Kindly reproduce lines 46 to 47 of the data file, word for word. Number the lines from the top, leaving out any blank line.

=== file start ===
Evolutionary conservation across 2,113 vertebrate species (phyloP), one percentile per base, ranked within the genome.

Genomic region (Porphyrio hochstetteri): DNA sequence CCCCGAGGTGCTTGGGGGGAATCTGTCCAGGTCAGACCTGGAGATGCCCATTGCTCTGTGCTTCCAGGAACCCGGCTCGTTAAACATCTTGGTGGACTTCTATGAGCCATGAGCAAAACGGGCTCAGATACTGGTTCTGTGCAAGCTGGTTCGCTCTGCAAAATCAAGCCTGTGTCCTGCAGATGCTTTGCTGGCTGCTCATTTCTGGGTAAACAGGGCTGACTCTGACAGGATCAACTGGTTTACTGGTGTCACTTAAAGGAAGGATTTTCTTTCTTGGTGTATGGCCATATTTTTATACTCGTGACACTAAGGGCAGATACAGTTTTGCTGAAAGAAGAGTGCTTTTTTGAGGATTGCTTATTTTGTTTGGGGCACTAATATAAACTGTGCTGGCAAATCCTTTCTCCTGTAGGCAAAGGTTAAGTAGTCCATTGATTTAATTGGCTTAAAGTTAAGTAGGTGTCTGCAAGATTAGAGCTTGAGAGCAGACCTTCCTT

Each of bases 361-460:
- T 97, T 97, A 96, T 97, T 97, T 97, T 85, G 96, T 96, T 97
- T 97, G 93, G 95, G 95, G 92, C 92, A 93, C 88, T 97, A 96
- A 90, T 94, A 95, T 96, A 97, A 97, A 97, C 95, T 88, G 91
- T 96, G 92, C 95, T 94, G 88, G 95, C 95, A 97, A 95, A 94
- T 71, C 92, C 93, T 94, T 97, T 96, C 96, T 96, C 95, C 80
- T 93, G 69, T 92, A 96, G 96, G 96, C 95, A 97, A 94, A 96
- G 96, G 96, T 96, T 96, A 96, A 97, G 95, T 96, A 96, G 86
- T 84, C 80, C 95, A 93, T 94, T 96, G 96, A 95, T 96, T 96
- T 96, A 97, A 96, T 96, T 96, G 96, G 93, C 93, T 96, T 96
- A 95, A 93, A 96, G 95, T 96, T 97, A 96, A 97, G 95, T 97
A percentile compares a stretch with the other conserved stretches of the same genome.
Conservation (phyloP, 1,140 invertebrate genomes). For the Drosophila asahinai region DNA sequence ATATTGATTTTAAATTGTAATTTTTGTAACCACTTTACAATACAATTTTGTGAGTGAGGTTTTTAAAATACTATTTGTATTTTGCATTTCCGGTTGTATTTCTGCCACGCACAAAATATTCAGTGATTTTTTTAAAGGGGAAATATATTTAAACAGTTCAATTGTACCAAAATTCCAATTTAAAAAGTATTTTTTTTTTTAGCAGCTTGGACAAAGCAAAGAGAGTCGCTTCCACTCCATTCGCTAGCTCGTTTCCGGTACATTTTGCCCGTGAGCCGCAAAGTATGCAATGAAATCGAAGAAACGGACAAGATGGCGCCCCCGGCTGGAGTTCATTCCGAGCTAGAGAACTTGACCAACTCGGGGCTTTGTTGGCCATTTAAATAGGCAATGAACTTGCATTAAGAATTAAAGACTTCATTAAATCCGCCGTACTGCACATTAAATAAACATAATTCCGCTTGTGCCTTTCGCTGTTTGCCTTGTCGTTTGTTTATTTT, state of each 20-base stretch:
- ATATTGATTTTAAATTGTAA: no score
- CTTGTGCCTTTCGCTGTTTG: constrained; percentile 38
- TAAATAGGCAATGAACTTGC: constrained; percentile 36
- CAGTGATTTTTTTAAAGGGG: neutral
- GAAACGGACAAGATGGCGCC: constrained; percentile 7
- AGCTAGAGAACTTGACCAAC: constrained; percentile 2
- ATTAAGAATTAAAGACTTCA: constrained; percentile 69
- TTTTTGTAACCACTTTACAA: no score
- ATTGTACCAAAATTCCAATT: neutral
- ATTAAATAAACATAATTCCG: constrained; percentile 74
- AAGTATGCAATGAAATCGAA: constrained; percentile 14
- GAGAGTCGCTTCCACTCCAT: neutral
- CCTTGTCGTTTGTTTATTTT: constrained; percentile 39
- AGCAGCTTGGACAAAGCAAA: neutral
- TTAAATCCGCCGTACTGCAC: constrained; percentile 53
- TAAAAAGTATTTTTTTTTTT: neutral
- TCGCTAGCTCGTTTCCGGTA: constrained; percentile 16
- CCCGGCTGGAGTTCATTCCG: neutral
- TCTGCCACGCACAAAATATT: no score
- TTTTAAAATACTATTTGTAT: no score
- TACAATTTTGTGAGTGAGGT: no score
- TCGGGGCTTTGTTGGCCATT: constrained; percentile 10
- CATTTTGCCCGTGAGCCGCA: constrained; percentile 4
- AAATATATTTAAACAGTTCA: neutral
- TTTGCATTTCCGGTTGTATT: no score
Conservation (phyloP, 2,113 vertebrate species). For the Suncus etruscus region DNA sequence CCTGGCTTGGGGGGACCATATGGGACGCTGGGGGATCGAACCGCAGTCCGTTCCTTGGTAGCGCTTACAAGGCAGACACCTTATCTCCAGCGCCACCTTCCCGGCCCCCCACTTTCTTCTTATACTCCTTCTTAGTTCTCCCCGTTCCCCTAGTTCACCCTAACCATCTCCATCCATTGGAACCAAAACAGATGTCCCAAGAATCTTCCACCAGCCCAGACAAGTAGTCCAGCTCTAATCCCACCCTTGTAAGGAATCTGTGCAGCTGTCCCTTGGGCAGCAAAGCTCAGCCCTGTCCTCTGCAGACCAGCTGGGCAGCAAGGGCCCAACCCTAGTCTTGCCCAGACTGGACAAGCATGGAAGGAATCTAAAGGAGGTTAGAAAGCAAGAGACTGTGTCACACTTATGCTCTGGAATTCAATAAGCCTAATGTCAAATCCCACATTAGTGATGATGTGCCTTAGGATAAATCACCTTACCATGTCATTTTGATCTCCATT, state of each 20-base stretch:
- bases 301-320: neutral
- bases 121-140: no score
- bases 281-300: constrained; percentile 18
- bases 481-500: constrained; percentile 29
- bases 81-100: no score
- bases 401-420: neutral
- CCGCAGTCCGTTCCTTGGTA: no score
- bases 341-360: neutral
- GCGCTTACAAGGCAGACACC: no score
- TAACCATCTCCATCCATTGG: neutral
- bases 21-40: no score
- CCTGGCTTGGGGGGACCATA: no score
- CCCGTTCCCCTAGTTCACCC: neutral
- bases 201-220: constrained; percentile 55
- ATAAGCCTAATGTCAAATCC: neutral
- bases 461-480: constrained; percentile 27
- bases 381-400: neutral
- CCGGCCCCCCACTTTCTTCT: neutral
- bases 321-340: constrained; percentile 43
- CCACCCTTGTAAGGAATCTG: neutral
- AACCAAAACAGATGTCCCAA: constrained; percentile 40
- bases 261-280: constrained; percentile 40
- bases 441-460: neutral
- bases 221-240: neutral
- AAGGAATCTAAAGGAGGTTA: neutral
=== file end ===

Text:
- bases 81-100: no score
- bases 401-420: neutral